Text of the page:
Exterior lighting generally operates from early evening through early morning, a period of little to no renewable energy generation, which means this lighting is primarily powered by carbon-dense fossil fuels. Fossil fuel use is a significant contributor to greenhouse gas emissions (GHG), poor air quality, water pollution and land degradation. In addition, low-quality exterior lighting characterized by poor color, inappropriate light distribution, and inadequate light levels has also been linked to increased crime rates and reduced physical activity within the surrounding community.
PIER sponsored research, development, and demonstration (RD&D) has focused on the combination of occupancy-based lighting controls and dynamically turnable light sources to create intelligent, bi-level luminaires for parking area applications.
The PIER Program sponsored development of the adaptive LED bollard, an innovative technology designed to combat the energy wasted on overlighting unoccupied urban spaces. To successfully reduce energy consumption and provide dynamic light levels to the surrounding environment, project partners selected long-life light emitting diodes (LED) and fixture-integrated occupancy sensors to create a unique adaptive bollard. This combination delivers long life, low-energy consumption, and dynamic light output based on occupancy.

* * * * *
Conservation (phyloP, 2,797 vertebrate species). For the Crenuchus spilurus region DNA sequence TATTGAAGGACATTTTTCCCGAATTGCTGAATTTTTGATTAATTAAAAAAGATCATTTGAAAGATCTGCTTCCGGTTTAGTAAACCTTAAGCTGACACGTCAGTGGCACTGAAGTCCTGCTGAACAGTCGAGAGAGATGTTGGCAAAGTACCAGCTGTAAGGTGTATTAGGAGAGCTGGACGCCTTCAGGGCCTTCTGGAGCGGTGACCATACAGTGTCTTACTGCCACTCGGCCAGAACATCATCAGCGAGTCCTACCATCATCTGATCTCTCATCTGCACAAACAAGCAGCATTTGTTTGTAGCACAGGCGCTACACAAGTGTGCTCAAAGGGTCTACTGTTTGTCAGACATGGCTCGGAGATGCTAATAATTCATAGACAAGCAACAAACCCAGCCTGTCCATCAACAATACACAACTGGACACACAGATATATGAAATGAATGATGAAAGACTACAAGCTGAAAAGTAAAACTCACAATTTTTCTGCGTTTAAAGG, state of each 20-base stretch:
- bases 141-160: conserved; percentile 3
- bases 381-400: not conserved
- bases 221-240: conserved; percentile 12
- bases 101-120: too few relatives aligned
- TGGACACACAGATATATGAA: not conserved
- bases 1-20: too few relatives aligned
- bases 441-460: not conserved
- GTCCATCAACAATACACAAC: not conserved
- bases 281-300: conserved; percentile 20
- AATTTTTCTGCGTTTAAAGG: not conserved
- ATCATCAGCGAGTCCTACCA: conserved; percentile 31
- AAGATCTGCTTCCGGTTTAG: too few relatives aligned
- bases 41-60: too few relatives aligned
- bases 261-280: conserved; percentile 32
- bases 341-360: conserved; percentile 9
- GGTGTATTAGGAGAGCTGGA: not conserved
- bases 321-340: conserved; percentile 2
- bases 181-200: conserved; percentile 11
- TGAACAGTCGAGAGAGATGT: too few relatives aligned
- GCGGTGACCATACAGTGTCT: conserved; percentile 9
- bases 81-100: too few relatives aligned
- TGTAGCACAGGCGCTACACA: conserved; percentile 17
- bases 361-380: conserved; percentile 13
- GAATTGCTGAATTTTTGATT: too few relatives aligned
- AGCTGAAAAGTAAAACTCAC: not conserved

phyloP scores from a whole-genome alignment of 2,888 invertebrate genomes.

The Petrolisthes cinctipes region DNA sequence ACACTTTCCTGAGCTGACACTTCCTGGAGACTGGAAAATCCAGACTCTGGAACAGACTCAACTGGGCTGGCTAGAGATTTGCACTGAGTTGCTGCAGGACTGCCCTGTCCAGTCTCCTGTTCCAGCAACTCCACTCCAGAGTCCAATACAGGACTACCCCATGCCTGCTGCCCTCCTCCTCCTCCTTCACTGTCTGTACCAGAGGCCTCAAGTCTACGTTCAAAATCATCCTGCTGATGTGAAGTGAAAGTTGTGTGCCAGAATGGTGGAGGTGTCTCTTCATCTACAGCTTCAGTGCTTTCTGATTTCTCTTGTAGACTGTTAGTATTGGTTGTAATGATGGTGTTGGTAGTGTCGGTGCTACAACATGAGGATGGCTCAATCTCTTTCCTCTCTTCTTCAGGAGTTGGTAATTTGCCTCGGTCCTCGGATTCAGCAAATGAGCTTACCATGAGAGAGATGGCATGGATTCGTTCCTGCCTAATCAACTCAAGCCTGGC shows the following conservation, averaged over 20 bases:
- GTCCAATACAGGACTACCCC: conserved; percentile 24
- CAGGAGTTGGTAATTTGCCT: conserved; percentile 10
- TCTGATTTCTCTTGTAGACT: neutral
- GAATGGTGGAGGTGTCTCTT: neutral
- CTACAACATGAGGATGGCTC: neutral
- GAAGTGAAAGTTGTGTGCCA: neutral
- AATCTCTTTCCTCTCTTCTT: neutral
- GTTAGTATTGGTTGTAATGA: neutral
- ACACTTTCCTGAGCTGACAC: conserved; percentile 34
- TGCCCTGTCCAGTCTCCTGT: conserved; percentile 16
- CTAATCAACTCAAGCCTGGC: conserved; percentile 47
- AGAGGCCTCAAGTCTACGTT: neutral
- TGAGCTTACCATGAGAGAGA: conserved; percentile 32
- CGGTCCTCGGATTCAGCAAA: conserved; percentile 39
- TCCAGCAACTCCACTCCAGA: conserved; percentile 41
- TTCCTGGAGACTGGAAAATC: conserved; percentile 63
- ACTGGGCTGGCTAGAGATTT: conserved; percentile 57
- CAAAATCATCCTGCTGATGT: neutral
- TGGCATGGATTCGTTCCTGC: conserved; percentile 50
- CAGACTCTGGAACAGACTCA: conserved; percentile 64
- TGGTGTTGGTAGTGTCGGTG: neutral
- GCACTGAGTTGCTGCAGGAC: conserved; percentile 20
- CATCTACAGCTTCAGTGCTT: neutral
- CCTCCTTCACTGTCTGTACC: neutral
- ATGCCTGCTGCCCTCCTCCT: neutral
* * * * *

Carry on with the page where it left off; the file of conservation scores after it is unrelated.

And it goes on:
CLTC – The California Lighting Technology Center (CLTC), a research, development, and demonstration facility at the University of California, Davis, has installed more than 100 demonstrations of energy-efficient lighting since the Center’s inception in 2004. The wide range of demonstrations has been installed at University of California, California State University, California Community College campuses, and state and federal buildings throughout California in an effort to prove energy-efficient technology and report the findings to the public through case studies.